Crofton Roman Villa in Orpington holds secrets to a civilisation which lived here more than 2,000 years ago. Reporter HELOISE WOOD gets a tour fit for an emperor.

NEXT to Orpington train station there is a Tardis-style haven of archaeology.

Crofton Roman Villa was initially discovered  in 1926 when workmen were preparing the site for a car park for nearby offices.

But it was not fully excavated for more than 60 years due to lack of funds.
Finally, in 1988 Kent Archaeological Rescue Unit (KARU) revealed the fascinating history behind our Roman ancestors in Orpington.

They sorted through 800 tonnes of remains which included 10,005 pieces of pottery with many objects now housed in Bromley Museum in Priory Lane.

I met KARU director Brian Philp who now manages the villa.

Mr Philp explains: "The children have been trying some mosaic making and brass rubbing. They also have artefact training.

"We’ve been running the school programme for around 20 years and take schools from all around the south east."

The archaeologist, who recently received an honorary degree from the University Kent, first developed a taste for ancient civilisations when he was at Bromley Grammar School in Hayes Lane in the 50s and is keen to pass his passion on to other youngsters.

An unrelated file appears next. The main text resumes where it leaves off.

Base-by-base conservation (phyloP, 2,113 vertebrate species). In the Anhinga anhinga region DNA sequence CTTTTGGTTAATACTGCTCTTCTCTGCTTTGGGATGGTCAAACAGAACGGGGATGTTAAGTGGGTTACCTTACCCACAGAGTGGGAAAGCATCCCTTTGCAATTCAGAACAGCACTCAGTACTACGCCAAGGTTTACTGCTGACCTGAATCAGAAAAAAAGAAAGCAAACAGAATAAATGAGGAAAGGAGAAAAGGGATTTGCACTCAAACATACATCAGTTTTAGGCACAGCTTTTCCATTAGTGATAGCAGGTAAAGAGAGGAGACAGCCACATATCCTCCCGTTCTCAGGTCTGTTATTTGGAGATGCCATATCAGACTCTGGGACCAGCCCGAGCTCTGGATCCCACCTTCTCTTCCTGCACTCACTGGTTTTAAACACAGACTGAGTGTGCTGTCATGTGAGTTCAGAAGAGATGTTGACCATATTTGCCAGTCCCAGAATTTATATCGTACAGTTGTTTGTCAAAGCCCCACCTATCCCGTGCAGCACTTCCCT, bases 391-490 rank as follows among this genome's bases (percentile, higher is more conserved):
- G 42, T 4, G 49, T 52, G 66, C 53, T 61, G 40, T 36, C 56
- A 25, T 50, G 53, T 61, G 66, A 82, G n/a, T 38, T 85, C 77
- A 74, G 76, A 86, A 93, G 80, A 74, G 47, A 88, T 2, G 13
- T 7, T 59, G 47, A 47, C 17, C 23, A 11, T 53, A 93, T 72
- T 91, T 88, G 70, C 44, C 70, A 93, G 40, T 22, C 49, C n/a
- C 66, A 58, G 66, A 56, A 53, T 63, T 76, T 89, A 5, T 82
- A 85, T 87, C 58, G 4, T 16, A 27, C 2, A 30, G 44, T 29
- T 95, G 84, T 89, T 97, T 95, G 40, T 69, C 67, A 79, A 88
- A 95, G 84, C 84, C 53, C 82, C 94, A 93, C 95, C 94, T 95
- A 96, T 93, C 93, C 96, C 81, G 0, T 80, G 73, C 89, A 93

He says: "To be an archaeologist you need to be fit and determined and be prepared to work in difficult conditions.  It’s hard work and sites are harder to come by now.

"I wouldn’t like to live in the Roman period because it was not at all democratic and was all based on slavery."

As I look around the site, I am amazed to see the range of everyday fragments which were discovered and what they show about the inhabitants.

Among the excavated treasures were gems from cygnet rings which would fall off in Roman baths and collect in the drains - apparently dozens were found.

However the children from Deansfield School in Eltham appear most entranced by a paw print left by a Roman kitten.

It is entertaining to see a history lesson in action. Edna Philp, who co-manages the villa with her husband, asks the kids why the Romans would not have eaten potatoes.

One pupil eagerly puts his hand up and says: "Because they had chips instead?"

She explains about how the vegetable was only discovered by Sir Walter Raleigh in the 1500s and they seem suitably impressed.

The KARU secretary says: "We also found oyster shells which would have come from the Thames.

"One of their favourite dishes was dormice.

"They would hunt them out, coat them in herbs and honey and roast them for a feast."

This information meets with a mixture of horror and delight.

And perhaps this shows the importance of preserving the past –the way in which which ancient civilisations continue to amaze more than 2,000 years on.

The villa is open each Wednesday, Friday and Bank Holiday Monday and on the first Sunday of each month there is a special guided talk.

Admission costs between £1 and £1.50.

For more information, visit